When entertaining, Kim and friends often ended up in the den, made extra cozy by vibrant art prints and patterns. 

When entertaining, Kim and friends often ended up in the den, made extra cozy by vibrant art prints and patterns. 

The Hallway 

The day after losing her computer on a plane (and not having her photos backed up), Kim woke up, dug through her closets and drawers, and found about a dozen prints. “If that was all I had left, I wanted to make it a true statement,” she says, so she painted her hallway with chalkboard paint and drew on elaborate chalk frames. A container of chalk nailed to the wall let visiting friends play Picasso when the mood strikes.

The Master Bedroom 

In earthquake-prone Los Angeles, hanging art above your bed is a risky idea. To keep herself from being smacked on the head with falling pictures and to balance out her low-profile platform bed, Kim instead opted to create a “canopy” by hanging from the ceiling with two curtain rods a textile she brought back from Thailand. “It frames the bed and instantly creates this huge presence,” she says. A Moroccan wedding blanket added another layer of texture without introducing another color to the vibrant bedroom. “You always need those quiet moments,” she says.

In the brass-and-glass bookcase in her bedroom, Kim mixed things up by displaying her shoes, letting her current favorites share shelf space with personal photos and frequently worn jewelry.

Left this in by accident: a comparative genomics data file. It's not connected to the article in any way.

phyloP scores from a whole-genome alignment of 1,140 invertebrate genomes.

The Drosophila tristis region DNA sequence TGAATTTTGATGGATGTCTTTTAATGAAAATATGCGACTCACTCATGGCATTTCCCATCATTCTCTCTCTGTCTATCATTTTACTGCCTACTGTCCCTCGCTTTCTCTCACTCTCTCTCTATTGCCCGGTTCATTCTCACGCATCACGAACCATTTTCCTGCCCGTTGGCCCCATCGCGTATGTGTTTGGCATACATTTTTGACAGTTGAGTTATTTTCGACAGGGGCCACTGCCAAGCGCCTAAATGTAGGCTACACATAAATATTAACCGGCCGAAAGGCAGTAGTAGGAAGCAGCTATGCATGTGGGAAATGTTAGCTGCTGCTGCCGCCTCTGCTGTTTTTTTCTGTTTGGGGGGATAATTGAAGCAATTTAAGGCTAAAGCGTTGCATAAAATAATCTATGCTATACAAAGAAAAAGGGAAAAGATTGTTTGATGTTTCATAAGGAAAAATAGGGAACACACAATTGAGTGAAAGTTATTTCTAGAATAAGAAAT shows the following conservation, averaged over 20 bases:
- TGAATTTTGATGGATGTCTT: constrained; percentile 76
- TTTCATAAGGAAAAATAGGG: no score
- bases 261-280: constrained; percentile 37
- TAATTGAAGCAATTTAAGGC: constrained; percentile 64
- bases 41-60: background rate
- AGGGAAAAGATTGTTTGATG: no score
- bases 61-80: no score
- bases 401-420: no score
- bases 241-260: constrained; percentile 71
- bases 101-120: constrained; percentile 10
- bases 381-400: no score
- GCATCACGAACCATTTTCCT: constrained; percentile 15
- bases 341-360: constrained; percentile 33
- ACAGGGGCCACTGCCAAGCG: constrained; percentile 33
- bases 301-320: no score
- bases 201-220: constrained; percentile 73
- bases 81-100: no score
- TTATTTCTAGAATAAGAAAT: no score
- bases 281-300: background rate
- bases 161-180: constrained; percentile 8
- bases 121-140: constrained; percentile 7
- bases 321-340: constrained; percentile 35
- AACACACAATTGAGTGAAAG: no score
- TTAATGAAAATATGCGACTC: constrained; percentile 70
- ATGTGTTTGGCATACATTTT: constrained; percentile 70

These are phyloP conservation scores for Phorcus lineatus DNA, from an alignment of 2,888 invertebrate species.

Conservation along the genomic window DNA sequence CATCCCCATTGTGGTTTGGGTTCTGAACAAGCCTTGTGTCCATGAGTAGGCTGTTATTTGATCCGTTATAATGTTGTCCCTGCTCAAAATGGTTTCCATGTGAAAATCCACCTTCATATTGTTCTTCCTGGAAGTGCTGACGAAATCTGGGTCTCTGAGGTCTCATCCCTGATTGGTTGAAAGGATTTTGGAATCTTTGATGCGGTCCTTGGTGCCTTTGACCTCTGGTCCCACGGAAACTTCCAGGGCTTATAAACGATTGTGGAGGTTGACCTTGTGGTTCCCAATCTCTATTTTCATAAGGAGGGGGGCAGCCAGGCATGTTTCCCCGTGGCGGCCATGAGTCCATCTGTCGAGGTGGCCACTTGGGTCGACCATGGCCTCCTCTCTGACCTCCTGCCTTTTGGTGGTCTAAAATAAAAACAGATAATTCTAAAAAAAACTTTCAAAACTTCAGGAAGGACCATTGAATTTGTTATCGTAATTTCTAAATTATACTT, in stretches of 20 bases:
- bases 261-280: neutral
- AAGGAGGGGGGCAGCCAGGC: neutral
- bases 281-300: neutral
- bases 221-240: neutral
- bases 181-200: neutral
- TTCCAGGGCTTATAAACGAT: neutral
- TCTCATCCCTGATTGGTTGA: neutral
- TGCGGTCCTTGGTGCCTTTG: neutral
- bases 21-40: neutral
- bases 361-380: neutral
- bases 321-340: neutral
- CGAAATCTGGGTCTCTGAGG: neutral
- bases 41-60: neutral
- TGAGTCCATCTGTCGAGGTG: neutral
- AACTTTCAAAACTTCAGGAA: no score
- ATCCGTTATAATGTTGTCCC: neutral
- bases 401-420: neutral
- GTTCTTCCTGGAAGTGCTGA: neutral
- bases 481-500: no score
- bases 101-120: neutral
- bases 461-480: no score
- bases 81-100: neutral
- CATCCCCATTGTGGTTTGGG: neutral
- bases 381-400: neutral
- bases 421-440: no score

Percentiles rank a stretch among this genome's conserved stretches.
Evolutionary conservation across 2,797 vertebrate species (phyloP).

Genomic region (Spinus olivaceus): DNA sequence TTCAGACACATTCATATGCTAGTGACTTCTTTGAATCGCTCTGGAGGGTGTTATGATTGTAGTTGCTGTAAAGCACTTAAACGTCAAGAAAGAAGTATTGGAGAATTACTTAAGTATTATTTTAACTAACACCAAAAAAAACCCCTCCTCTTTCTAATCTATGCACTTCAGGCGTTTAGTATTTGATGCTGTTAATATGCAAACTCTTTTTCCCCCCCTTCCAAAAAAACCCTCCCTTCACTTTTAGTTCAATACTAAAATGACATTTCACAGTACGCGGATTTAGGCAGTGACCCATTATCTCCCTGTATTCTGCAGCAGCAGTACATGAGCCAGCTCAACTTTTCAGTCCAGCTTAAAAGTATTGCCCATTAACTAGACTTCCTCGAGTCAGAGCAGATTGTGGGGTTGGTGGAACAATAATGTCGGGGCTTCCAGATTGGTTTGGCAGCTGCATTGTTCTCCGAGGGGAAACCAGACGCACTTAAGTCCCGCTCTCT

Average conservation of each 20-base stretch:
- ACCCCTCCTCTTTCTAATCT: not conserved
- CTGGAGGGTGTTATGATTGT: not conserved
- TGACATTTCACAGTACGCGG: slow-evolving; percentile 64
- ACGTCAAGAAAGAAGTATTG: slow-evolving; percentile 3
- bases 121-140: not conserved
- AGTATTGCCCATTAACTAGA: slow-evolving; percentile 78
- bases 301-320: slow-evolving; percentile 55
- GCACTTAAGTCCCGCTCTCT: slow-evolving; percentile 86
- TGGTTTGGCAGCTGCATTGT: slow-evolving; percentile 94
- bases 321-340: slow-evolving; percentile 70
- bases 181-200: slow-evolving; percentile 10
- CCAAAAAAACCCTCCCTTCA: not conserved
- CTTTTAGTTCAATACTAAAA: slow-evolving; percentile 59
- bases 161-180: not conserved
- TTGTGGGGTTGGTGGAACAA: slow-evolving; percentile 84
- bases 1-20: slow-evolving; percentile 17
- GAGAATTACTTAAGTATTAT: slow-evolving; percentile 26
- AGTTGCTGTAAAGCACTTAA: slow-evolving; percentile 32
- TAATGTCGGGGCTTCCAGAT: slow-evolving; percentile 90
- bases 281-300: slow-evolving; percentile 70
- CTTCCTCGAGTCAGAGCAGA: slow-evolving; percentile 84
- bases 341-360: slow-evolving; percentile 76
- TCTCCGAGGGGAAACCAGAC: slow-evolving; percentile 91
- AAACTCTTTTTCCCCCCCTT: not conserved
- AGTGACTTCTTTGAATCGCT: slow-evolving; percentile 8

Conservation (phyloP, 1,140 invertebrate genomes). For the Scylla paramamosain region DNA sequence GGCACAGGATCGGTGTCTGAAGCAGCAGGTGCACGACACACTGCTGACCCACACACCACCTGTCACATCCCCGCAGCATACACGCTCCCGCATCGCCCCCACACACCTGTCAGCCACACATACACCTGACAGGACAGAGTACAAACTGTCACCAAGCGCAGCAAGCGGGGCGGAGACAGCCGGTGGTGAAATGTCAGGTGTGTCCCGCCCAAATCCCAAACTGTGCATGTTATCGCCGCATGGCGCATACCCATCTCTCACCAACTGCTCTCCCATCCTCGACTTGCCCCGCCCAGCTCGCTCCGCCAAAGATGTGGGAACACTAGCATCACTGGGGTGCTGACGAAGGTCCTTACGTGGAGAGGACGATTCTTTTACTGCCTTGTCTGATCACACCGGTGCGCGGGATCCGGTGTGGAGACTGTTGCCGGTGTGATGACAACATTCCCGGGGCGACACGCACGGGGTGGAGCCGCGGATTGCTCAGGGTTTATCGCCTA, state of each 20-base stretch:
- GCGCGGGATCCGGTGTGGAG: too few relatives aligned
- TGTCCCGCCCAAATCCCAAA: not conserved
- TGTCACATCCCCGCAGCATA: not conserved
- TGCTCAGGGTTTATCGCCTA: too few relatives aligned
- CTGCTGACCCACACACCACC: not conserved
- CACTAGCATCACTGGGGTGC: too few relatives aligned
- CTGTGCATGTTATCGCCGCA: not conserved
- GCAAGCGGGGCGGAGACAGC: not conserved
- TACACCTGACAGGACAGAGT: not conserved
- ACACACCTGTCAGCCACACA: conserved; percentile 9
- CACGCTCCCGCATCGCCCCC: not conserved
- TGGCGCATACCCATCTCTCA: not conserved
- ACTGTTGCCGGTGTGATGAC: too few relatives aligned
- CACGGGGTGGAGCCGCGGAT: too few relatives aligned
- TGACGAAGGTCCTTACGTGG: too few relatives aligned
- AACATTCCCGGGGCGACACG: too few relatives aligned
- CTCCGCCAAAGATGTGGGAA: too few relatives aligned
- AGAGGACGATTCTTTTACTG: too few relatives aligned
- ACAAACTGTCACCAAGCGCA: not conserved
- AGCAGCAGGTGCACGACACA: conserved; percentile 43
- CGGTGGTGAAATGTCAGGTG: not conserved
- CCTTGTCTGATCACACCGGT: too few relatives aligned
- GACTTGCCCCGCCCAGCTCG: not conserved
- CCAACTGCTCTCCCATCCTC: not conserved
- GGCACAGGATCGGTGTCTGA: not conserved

In the brass-and-glass bookcase in her bedroom, Kim mixed things up by displaying her shoes, letting her current favorites share shelf space with personal photos and frequently worn jewelry.

When she lived in Minneapolis and owned a shop, an old fur salon closed and sold off its dress forms. Kim sold several through her store but “had to keep one!” she says. “I’ll have it forever. They’re so practical.” She drapes purses and extra-long necklaces around hers.

When she lived in Minneapolis and owned a shop, an old fur salon closed and sold off its dress forms. Kim sold several through her store but “had to keep one!” she says. “I’ll have it forever. They’re so practical.” She drapes purses and extra-long necklaces around hers.

Masculine next to feminine. Inexpensive next to expensive. Contrast creates the best design and highlights the beauty of each piece. If everything is all one style, you look around the room and nothing stands out.

— Kim Salmela
Sitting at the foot of her bed was an old French bench that Kim found in Paris and reupholstered in a Mexican textile. Side-by-side Turkish kilims stood in for a single rug under her bed. “Alone they were too narrow,” she says, “and when you hop out of bed you want your feet to land on something cozy.”

Sitting at the foot of her bed was an old French bench that Kim found in Paris and reupholstered in a Mexican textile. Side-by-side Turkish kilims stood in for a single rug under her bed. “Alone they were too narrow,” she says, “and when you hop out of bed you want your feet to land on something cozy.”

The Guest Bedroom 

“I decided to go in a different direction with this bedroom, since it’s such a small space,” says Kim. “Really, I treated it like most people treat a powder room.” She opted for masculine, traditional colors, which stand out in cool relief from the rest of her light-filled home. Thanks to its sloped shape, the couch (designed by Kim and sold in her line) could double as a daybed—versatility that’s key in a small space. Paintings in bold primary colors broke up the linear wallpaper and finished the look.

The Patio

A consummate hostess, Kim entertains frequently. Whether a casual catching-up-with-friends night or a proper dinner party, “we almost always end up outside,” she says. “Six of us will be wrapped in blankets and squished up on the daybed.” She covered that daybed in a suzani, one of her favorite ways to switch up the look of her seating without reupholstering, and topped it with a pile of pillows so that it felt like a continuation of her home.

Shop everything from Kim Salmela’s collection →